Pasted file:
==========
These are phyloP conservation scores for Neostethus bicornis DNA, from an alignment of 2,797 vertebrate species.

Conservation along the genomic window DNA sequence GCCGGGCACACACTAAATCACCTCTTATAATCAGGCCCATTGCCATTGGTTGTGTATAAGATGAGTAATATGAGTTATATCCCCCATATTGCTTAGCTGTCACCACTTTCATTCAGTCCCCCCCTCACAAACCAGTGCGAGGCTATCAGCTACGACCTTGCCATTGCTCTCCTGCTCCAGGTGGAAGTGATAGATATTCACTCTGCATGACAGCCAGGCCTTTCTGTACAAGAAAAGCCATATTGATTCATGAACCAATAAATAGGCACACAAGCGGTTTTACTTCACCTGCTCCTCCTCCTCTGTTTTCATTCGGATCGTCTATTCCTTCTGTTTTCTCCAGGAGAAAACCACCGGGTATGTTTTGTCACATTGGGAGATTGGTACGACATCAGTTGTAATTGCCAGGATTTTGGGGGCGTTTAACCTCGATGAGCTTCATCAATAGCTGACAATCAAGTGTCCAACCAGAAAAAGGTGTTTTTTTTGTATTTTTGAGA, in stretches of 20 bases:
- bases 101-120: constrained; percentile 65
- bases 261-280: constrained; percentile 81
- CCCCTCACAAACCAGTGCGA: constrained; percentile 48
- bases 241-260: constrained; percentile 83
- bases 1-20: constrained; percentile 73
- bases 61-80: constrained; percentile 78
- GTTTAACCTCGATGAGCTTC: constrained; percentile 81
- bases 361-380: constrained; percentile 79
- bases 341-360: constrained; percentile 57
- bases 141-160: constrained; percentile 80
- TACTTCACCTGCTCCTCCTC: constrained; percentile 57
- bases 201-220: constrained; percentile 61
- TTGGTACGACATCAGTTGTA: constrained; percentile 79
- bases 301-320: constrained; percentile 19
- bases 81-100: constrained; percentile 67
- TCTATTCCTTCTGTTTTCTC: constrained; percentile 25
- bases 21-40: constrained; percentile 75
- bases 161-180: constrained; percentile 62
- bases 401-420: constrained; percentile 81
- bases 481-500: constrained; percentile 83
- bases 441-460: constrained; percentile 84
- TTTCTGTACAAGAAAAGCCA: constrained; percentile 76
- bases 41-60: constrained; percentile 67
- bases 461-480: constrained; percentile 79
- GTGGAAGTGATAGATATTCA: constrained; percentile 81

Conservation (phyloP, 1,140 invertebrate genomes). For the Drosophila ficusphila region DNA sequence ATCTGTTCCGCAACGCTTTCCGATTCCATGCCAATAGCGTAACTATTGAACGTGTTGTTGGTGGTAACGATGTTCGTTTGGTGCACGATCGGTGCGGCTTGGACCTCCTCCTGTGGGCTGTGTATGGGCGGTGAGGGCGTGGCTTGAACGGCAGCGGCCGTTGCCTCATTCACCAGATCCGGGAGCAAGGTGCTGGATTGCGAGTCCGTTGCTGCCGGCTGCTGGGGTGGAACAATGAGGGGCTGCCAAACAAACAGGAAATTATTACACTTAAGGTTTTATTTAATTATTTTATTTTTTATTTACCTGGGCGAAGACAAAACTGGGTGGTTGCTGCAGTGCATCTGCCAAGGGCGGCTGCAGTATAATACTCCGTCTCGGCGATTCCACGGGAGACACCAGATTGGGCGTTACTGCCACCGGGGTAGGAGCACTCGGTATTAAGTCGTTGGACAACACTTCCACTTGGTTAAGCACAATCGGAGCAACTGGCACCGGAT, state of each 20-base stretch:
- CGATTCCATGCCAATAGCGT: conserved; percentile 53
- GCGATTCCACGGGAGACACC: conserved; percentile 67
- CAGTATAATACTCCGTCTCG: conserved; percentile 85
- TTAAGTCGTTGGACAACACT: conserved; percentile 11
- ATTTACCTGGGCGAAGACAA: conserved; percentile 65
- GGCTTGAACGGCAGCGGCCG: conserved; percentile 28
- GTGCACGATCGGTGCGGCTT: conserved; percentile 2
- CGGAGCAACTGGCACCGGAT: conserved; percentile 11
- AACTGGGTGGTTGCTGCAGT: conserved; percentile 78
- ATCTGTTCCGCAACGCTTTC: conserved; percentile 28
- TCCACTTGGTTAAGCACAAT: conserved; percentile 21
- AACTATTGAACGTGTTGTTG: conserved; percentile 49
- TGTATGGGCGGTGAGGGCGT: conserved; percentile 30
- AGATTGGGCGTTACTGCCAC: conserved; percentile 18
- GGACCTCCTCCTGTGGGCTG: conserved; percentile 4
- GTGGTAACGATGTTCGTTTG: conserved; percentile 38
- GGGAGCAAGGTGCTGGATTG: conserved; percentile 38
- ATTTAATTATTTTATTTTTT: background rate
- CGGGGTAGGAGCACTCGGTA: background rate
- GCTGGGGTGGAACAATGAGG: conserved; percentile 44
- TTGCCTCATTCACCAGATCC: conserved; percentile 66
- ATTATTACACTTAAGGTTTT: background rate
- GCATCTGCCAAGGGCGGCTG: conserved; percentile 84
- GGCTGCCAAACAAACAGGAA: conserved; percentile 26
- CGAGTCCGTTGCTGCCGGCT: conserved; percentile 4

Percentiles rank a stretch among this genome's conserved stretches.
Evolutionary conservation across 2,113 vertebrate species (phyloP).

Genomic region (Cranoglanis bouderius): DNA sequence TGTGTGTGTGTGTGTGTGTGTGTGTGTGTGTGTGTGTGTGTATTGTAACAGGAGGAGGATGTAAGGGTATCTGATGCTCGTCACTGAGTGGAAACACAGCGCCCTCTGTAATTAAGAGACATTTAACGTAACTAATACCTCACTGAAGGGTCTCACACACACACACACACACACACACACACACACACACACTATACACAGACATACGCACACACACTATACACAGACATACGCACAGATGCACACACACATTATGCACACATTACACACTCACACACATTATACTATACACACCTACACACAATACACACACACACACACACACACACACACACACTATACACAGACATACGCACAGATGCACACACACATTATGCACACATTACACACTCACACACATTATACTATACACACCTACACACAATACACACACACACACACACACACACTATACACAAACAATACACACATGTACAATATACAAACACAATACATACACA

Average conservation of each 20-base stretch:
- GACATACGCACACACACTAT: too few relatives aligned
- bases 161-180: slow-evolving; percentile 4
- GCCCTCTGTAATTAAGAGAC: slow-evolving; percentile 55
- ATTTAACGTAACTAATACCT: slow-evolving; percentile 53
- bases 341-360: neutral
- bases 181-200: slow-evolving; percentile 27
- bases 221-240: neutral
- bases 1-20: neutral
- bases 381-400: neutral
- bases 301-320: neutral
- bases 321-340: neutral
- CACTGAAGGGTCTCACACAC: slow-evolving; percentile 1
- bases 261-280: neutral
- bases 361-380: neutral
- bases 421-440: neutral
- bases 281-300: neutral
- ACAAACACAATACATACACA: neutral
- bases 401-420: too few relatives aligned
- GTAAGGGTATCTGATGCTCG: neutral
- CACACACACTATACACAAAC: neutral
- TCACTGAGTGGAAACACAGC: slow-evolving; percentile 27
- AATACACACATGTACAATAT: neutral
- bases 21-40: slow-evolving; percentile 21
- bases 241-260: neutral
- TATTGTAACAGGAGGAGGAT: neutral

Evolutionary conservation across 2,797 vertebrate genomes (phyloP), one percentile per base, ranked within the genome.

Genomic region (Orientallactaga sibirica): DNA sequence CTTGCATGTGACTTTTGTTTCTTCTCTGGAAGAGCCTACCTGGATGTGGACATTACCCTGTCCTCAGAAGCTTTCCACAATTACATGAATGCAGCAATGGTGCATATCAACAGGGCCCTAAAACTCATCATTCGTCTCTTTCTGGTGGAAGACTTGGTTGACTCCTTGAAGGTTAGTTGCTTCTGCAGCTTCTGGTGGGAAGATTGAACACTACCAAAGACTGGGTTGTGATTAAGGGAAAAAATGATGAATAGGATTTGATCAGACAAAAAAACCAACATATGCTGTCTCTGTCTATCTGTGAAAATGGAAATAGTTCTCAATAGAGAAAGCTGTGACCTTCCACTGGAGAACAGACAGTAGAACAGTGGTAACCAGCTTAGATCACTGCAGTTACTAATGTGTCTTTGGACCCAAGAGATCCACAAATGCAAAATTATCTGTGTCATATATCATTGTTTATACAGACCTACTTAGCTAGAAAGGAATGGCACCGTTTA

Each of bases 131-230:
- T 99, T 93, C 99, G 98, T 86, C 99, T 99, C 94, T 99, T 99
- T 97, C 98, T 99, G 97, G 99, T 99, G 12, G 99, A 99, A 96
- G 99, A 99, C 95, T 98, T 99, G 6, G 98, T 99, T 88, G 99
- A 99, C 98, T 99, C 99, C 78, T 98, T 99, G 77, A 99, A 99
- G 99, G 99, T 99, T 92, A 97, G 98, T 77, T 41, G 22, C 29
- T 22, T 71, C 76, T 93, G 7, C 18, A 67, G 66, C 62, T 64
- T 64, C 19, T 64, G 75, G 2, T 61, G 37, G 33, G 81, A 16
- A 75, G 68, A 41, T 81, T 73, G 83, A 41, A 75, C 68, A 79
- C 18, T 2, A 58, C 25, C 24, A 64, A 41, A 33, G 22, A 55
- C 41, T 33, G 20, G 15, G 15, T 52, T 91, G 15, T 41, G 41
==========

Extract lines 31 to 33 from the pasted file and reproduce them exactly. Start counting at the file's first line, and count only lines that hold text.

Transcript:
- CAGTATAATACTCCGTCTCG: conserved; percentile 85
- TTAAGTCGTTGGACAACACT: conserved; percentile 11
- ATTTACCTGGGCGAAGACAA: conserved; percentile 65